I would research it further, but only because the company is in the hook business.
But, I am surprised, because most inexpensive rings are, I think, formed of seamed tubing, and the weight rating seems high for steel tubing with so little meat. Seamed tubing may not show the weld, but the seam is weak.
What this must compete against, as a fixed multiple-connection point, is a lightweight Amsteel loop. Could be plain, or could have a thimble in it.
For a rule of thumb: Amsteel replaces hi-strength steel wire, diameter for diameter, in many industrial settings, and at about 12% the weight.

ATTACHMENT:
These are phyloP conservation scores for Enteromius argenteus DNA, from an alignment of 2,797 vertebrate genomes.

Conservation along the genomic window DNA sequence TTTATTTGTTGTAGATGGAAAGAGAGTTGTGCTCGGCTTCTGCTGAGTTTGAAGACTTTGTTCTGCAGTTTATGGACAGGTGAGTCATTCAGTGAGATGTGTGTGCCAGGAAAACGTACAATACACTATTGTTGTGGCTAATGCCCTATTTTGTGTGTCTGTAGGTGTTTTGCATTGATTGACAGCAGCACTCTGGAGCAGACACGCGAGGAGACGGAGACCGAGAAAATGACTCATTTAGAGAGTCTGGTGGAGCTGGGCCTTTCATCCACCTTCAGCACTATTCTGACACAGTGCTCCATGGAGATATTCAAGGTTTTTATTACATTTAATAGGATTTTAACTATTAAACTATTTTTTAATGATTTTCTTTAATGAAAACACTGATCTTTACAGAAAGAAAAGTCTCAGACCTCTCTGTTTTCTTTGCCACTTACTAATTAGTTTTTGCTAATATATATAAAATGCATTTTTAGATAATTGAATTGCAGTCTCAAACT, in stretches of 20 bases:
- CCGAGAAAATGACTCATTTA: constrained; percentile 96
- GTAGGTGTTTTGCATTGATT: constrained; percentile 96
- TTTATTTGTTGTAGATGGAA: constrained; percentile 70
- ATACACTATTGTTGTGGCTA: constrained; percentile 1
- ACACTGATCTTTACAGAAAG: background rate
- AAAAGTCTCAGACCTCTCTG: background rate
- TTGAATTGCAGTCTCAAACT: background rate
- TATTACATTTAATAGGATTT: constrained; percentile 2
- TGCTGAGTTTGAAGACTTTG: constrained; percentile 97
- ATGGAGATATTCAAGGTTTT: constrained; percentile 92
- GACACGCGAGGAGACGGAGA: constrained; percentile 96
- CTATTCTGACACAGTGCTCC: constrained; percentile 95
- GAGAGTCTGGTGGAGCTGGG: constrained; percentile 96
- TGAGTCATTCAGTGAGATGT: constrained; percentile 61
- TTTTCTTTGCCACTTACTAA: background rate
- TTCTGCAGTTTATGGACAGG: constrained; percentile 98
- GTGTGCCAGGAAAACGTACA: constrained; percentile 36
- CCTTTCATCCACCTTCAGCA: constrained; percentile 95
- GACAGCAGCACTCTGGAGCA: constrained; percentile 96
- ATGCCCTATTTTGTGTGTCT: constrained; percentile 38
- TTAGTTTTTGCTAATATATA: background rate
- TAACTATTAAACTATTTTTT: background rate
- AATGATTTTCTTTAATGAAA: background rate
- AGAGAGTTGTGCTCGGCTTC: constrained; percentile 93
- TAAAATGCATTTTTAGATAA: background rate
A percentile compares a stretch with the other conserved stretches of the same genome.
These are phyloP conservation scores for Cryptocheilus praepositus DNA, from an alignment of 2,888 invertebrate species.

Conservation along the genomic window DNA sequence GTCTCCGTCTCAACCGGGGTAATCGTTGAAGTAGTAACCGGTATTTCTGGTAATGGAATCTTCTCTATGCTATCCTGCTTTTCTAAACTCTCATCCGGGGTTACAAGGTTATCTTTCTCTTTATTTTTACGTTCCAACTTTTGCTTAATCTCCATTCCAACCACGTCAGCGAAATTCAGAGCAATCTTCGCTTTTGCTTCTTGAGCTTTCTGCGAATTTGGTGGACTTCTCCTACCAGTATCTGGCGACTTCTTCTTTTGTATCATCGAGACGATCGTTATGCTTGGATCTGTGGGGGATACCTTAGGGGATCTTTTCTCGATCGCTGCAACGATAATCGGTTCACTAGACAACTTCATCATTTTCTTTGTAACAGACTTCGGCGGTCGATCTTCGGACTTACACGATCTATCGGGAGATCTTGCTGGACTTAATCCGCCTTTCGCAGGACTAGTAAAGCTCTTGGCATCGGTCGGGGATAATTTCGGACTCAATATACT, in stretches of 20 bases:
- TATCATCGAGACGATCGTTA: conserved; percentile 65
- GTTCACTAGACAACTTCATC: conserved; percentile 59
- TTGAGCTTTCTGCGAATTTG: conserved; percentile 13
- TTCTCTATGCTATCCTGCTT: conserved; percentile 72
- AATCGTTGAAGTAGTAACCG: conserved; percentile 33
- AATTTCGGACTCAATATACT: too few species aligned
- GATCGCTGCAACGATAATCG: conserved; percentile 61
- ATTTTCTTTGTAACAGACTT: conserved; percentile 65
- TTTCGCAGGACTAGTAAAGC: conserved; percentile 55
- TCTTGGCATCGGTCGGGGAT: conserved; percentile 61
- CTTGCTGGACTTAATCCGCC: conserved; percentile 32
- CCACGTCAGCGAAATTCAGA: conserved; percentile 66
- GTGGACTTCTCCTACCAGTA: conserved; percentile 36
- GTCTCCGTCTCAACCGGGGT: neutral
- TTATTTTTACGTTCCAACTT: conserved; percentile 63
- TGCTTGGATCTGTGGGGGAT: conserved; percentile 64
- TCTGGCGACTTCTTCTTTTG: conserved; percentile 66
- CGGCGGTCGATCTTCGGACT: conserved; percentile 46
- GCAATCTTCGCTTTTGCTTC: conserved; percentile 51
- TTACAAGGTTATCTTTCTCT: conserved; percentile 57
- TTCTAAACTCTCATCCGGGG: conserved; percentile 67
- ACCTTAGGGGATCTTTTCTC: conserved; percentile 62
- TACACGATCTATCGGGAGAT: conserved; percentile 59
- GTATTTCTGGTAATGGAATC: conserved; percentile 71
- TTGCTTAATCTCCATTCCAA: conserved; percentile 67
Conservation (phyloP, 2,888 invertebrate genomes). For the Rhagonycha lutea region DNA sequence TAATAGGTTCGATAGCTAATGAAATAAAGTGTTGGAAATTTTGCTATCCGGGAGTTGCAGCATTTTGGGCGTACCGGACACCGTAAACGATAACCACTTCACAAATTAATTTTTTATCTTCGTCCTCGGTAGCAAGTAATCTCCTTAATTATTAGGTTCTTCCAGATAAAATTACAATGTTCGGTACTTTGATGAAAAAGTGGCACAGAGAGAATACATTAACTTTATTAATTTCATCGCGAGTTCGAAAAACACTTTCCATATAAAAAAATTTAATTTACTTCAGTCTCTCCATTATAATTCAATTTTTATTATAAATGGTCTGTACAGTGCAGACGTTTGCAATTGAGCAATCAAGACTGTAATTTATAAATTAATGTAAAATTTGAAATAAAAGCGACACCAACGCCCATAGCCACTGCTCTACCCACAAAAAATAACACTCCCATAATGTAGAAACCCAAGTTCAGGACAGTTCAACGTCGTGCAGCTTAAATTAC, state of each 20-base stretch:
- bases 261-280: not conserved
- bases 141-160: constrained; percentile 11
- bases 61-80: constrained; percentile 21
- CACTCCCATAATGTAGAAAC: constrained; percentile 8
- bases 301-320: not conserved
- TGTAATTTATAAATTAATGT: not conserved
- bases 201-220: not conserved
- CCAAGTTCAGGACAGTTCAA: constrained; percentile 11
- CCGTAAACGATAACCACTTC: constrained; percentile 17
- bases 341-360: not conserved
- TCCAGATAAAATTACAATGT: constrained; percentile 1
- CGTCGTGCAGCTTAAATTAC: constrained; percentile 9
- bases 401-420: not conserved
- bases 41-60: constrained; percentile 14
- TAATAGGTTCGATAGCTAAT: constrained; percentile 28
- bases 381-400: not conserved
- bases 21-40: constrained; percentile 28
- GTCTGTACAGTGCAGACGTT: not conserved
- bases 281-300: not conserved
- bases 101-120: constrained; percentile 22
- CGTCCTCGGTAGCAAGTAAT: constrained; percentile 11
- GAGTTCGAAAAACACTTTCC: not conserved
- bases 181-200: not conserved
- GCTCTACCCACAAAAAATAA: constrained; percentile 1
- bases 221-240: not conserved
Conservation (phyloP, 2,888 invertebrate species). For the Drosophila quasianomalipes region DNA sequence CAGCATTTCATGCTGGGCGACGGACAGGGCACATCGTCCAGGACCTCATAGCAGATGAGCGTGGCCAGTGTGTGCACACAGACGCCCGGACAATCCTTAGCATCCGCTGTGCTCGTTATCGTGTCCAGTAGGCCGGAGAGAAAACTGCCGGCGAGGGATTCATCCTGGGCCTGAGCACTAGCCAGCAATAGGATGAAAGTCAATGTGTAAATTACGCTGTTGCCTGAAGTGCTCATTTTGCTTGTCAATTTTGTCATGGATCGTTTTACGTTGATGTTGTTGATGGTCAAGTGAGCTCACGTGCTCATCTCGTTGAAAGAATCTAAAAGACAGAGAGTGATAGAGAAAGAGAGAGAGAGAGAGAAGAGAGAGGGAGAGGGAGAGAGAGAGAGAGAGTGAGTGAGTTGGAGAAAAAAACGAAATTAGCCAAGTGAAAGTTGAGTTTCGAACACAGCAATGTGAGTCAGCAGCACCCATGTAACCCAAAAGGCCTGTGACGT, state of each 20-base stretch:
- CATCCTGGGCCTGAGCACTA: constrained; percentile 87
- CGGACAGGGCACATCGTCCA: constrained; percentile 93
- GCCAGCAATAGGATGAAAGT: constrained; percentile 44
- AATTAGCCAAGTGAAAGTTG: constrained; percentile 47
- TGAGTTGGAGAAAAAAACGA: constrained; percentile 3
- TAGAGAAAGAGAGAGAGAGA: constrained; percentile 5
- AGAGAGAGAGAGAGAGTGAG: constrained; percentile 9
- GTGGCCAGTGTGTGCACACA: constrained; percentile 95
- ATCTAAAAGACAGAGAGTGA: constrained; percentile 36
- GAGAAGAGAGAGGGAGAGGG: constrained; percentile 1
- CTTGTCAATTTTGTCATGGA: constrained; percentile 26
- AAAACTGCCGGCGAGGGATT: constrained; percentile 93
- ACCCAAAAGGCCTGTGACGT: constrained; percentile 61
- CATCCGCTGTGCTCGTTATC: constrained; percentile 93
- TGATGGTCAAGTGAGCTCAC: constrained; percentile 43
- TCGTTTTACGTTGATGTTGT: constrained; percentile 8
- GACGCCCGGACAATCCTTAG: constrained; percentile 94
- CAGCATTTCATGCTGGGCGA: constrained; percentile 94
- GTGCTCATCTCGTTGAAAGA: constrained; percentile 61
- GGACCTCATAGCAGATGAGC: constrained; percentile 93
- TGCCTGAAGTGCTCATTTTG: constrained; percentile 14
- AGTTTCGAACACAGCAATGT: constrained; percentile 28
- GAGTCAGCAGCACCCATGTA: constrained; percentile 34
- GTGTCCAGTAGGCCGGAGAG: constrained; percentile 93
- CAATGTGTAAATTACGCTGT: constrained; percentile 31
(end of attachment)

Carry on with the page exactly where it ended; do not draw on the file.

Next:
AmSteelŪ-Blue is a torque-free 12-strand single braid that yields the maximum in strength-to-weight ratio and, size for size, is the same strength as steel—yet it floats. <snip> making it an excellent wire rope replacement.
A 2" diameter spliced loop would use about 16" of 1/8" Amsteel Blue and have a breaking strength of about 2400lb. (Not twice that, even though it is completely doubled, because of weakness at the end. It would weigh about 4 grams. So, comparable strength spliced steel might weigh about 28g, 1 oz. Now, we're getting close to the weight of the lightest climbing-rated carabiners.
I like the Amsteel Blue continuous loop, instead of the steel.